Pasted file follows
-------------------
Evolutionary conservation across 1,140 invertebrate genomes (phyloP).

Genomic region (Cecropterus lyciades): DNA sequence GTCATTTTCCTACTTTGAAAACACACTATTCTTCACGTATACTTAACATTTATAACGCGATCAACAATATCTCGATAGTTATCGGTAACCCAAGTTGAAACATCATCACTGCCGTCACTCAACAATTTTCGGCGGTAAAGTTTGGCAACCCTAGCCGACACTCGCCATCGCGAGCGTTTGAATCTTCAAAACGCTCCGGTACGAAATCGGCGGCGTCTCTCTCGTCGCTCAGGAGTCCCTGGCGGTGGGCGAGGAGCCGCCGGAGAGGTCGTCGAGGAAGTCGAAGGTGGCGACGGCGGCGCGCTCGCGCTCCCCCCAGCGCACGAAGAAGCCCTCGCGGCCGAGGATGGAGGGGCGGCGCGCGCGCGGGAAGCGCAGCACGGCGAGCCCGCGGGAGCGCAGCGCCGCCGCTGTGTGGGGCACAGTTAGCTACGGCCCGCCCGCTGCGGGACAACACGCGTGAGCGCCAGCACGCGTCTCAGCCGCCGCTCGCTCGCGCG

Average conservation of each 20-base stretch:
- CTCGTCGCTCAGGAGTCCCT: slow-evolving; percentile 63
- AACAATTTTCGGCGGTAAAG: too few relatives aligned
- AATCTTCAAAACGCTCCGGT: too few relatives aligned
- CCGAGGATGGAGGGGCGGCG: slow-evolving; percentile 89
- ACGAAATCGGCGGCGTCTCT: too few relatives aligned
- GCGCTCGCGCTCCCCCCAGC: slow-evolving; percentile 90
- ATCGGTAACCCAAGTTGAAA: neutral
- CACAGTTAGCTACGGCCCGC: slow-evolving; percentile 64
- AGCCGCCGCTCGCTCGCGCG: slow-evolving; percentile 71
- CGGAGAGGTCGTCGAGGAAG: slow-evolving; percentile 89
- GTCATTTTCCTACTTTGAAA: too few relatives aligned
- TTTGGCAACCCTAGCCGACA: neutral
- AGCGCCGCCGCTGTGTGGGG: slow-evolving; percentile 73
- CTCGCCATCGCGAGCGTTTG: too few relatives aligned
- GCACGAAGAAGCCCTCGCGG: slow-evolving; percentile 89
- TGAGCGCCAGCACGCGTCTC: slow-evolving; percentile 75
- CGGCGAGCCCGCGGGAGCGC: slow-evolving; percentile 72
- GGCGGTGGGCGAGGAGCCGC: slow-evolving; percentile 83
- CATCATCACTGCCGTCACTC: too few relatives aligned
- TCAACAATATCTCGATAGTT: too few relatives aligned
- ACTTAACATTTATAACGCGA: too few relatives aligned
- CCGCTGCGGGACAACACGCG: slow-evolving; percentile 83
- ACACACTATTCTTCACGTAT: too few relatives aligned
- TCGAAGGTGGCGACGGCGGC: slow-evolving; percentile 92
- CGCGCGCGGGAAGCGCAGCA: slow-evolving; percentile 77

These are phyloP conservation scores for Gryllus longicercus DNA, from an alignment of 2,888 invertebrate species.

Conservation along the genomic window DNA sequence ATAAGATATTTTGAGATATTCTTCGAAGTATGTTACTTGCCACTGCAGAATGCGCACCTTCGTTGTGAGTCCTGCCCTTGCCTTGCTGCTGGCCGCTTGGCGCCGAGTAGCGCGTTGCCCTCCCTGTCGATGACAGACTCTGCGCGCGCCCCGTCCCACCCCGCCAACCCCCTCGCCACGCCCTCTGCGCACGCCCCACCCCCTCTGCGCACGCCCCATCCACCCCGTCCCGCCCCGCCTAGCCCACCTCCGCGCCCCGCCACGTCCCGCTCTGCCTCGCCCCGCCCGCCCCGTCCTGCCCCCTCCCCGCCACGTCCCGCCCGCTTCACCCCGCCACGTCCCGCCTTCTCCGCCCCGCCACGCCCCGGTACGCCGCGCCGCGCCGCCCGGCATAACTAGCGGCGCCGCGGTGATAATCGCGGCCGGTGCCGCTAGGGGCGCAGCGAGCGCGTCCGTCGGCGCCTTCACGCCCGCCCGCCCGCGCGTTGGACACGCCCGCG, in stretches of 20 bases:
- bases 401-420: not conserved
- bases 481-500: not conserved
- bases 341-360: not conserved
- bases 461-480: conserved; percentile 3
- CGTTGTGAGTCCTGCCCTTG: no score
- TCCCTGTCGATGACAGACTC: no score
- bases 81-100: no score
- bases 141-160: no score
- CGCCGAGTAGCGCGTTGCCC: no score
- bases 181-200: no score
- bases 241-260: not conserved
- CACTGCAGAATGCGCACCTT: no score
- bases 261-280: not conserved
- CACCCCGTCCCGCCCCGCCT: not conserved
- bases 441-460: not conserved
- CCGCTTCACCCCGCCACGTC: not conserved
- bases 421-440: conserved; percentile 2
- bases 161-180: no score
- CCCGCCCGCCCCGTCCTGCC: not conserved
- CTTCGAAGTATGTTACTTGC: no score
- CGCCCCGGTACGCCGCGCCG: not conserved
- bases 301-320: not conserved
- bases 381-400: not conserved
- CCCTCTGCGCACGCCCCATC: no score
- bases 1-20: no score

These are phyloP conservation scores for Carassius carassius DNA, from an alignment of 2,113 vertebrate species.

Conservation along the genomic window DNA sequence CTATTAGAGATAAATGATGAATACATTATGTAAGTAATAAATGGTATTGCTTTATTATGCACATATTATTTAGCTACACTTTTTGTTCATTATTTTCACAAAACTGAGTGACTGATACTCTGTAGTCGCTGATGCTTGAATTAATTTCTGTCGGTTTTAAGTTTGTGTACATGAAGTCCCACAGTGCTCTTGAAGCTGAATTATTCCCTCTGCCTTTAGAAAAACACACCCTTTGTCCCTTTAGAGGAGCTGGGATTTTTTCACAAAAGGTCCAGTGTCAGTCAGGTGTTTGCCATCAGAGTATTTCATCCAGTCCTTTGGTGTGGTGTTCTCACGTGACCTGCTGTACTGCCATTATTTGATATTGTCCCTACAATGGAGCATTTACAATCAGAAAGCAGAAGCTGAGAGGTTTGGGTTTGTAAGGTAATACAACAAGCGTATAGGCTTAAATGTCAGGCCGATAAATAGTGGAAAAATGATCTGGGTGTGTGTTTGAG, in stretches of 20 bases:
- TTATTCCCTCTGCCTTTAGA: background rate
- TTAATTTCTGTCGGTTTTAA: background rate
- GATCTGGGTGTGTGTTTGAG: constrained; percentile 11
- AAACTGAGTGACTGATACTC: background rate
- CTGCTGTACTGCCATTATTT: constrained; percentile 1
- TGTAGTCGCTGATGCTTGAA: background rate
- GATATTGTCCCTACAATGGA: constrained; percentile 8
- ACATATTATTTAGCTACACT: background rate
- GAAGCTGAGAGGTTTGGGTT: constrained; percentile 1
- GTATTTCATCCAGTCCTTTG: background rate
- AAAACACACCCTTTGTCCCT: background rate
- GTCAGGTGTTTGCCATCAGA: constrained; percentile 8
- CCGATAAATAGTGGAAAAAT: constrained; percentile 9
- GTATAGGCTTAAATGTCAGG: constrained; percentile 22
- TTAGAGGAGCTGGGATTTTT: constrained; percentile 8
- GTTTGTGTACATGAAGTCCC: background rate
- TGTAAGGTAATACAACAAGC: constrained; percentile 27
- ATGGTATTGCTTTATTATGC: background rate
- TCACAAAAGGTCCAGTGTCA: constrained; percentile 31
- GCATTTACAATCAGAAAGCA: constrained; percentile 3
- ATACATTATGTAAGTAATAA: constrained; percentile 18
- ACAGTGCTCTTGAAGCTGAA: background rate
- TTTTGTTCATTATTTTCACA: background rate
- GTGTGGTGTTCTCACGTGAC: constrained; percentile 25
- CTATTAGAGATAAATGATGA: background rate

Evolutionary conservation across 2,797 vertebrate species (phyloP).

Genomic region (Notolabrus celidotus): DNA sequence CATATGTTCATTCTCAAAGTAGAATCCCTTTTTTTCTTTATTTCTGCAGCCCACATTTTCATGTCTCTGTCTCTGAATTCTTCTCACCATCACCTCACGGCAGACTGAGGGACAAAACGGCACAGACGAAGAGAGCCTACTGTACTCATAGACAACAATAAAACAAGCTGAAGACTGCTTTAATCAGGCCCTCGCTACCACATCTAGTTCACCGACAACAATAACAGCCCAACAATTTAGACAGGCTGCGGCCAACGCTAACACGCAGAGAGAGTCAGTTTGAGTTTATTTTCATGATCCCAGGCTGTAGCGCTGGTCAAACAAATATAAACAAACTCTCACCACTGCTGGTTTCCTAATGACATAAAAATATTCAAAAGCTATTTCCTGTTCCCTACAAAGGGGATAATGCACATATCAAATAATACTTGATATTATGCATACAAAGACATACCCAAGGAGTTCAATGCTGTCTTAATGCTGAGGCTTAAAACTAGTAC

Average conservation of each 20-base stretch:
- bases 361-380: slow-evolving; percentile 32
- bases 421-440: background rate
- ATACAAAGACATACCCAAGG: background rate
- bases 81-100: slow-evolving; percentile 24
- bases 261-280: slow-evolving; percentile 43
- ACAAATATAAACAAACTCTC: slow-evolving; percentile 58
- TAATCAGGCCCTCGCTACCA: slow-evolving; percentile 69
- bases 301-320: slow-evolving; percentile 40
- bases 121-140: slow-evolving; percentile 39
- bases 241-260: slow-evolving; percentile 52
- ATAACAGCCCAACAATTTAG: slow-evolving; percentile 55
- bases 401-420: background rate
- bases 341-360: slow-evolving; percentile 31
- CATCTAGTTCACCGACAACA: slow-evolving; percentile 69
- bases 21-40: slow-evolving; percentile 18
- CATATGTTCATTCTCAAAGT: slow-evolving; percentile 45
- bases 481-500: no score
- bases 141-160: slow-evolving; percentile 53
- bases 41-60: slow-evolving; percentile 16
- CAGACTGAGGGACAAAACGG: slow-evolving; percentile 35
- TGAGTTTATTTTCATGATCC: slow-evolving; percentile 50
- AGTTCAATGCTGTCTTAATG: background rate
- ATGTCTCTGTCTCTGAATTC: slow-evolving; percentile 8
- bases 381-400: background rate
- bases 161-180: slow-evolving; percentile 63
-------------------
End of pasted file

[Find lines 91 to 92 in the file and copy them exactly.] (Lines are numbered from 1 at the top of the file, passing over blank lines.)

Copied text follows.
- ACAAATATAAACAAACTCTC: slow-evolving; percentile 58
- TAATCAGGCCCTCGCTACCA: slow-evolving; percentile 69